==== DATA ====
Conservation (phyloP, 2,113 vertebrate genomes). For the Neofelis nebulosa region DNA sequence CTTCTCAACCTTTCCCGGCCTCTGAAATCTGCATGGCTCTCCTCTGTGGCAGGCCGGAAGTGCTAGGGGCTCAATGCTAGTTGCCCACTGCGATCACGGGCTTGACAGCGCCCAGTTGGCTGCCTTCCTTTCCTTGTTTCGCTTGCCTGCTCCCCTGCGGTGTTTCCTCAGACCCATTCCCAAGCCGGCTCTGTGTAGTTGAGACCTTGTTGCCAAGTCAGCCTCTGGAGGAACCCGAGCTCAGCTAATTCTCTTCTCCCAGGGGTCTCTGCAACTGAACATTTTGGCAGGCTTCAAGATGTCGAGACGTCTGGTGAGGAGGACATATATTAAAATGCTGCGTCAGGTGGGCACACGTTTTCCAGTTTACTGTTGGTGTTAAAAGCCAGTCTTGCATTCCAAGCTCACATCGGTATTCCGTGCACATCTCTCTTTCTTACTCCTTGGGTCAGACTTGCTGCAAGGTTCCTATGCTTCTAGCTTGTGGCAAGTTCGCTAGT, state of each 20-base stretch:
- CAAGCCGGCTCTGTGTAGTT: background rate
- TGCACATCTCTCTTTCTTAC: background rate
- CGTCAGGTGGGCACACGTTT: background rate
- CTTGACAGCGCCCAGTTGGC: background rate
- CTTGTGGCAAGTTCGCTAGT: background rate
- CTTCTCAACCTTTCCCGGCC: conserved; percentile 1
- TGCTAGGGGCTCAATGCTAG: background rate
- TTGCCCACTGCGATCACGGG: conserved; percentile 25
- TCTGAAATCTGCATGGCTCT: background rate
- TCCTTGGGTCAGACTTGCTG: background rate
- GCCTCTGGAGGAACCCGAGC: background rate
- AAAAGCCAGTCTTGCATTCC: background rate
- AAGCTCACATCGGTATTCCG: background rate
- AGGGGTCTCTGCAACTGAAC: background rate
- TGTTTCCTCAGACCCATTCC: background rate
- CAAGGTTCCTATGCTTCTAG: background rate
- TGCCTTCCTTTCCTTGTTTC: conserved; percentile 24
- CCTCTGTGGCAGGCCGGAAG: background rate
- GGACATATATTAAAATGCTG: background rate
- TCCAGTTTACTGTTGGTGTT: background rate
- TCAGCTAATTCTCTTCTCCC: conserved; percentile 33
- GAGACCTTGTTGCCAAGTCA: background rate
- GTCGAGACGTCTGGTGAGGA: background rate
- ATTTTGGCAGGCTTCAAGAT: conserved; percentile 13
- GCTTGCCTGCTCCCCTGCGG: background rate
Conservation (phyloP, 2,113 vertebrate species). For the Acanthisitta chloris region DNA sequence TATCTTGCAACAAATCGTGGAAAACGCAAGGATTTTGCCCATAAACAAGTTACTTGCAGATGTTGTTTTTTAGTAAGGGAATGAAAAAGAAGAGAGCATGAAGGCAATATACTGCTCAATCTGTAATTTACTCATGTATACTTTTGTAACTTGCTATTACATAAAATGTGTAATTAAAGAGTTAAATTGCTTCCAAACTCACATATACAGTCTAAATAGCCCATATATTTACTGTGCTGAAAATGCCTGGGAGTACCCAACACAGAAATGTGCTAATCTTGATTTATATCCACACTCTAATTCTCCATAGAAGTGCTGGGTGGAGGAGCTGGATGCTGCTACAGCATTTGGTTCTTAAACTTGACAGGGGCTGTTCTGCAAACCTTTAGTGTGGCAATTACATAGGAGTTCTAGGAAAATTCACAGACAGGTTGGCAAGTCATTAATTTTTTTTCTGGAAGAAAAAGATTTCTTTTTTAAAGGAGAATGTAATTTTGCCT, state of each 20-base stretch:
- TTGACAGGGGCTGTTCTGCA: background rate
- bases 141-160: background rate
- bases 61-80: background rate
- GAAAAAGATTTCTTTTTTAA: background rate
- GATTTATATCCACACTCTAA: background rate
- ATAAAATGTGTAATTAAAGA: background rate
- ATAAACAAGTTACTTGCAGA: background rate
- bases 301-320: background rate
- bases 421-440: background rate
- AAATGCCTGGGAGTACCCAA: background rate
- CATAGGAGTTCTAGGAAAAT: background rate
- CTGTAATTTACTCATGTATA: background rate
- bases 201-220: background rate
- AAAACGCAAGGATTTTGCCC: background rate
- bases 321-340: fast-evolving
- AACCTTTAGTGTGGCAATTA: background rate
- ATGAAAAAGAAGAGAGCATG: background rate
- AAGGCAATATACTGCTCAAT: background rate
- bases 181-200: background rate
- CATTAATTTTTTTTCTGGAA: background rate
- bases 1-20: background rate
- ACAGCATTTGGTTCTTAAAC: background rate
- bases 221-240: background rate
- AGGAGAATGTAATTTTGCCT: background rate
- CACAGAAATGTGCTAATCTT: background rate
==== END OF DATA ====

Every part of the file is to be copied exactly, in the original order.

Conservation (phyloP, 2,113 vertebrate genomes). For the Neofelis nebulosa region DNA sequence CTTCTCAACCTTTCCCGGCCTCTGAAATCTGCATGGCTCTCCTCTGTGGCAGGCCGGAAGTGCTAGGGGCTCAATGCTAGTTGCCCACTGCGATCACGGGCTTGACAGCGCCCAGTTGGCTGCCTTCCTTTCCTTGTTTCGCTTGCCTGCTCCCCTGCGGTGTTTCCTCAGACCCATTCCCAAGCCGGCTCTGTGTAGTTGAGACCTTGTTGCCAAGTCAGCCTCTGGAGGAACCCGAGCTCAGCTAATTCTCTTCTCCCAGGGGTCTCTGCAACTGAACATTTTGGCAGGCTTCAAGATGTCGAGACGTCTGGTGAGGAGGACATATATTAAAATGCTGCGTCAGGTGGGCACACGTTTTCCAGTTTACTGTTGGTGTTAAAAGCCAGTCTTGCATTCCAAGCTCACATCGGTATTCCGTGCACATCTCTCTTTCTTACTCCTTGGGTCAGACTTGCTGCAAGGTTCCTATGCTTCTAGCTTGTGGCAAGTTCGCTAGT, state of each 20-base stretch:
- CAAGCCGGCTCTGTGTAGTT: background rate
- TGCACATCTCTCTTTCTTAC: background rate
- CGTCAGGTGGGCACACGTTT: background rate
- CTTGACAGCGCCCAGTTGGC: background rate
- CTTGTGGCAAGTTCGCTAGT: background rate
- CTTCTCAACCTTTCCCGGCC: conserved; percentile 1
- TGCTAGGGGCTCAATGCTAG: background rate
- TTGCCCACTGCGATCACGGG: conserved; percentile 25
- TCTGAAATCTGCATGGCTCT: background rate
- TCCTTGGGTCAGACTTGCTG: background rate
- GCCTCTGGAGGAACCCGAGC: background rate
- AAAAGCCAGTCTTGCATTCC: background rate
- AAGCTCACATCGGTATTCCG: background rate
- AGGGGTCTCTGCAACTGAAC: background rate
- TGTTTCCTCAGACCCATTCC: background rate
- CAAGGTTCCTATGCTTCTAG: background rate
- TGCCTTCCTTTCCTTGTTTC: conserved; percentile 24
- CCTCTGTGGCAGGCCGGAAG: background rate
- GGACATATATTAAAATGCTG: background rate
- TCCAGTTTACTGTTGGTGTT: background rate
- TCAGCTAATTCTCTTCTCCC: conserved; percentile 33
- GAGACCTTGTTGCCAAGTCA: background rate
- GTCGAGACGTCTGGTGAGGA: background rate
- ATTTTGGCAGGCTTCAAGAT: conserved; percentile 13
- GCTTGCCTGCTCCCCTGCGG: background rate
Conservation (phyloP, 2,113 vertebrate species). For the Acanthisitta chloris region DNA sequence TATCTTGCAACAAATCGTGGAAAACGCAAGGATTTTGCCCATAAACAAGTTACTTGCAGATGTTGTTTTTTAGTAAGGGAATGAAAAAGAAGAGAGCATGAAGGCAATATACTGCTCAATCTGTAATTTACTCATGTATACTTTTGTAACTTGCTATTACATAAAATGTGTAATTAAAGAGTTAAATTGCTTCCAAACTCACATATACAGTCTAAATAGCCCATATATTTACTGTGCTGAAAATGCCTGGGAGTACCCAACACAGAAATGTGCTAATCTTGATTTATATCCACACTCTAATTCTCCATAGAAGTGCTGGGTGGAGGAGCTGGATGCTGCTACAGCATTTGGTTCTTAAACTTGACAGGGGCTGTTCTGCAAACCTTTAGTGTGGCAATTACATAGGAGTTCTAGGAAAATTCACAGACAGGTTGGCAAGTCATTAATTTTTTTTCTGGAAGAAAAAGATTTCTTTTTTAAAGGAGAATGTAATTTTGCCT, state of each 20-base stretch:
- TTGACAGGGGCTGTTCTGCA: background rate
- bases 141-160: background rate
- bases 61-80: background rate
- GAAAAAGATTTCTTTTTTAA: background rate
- GATTTATATCCACACTCTAA: background rate
- ATAAAATGTGTAATTAAAGA: background rate
- ATAAACAAGTTACTTGCAGA: background rate
- bases 301-320: background rate
- bases 421-440: background rate
- AAATGCCTGGGAGTACCCAA: background rate
- CATAGGAGTTCTAGGAAAAT: background rate
- CTGTAATTTACTCATGTATA: background rate
- bases 201-220: background rate
- AAAACGCAAGGATTTTGCCC: background rate
- bases 321-340: fast-evolving
- AACCTTTAGTGTGGCAATTA: background rate
- ATGAAAAAGAAGAGAGCATG: background rate
- AAGGCAATATACTGCTCAAT: background rate
- bases 181-200: background rate
- CATTAATTTTTTTTCTGGAA: background rate
- bases 1-20: background rate
- ACAGCATTTGGTTCTTAAAC: background rate
- bases 221-240: background rate
- AGGAGAATGTAATTTTGCCT: background rate
- CACAGAAATGTGCTAATCTT: background rate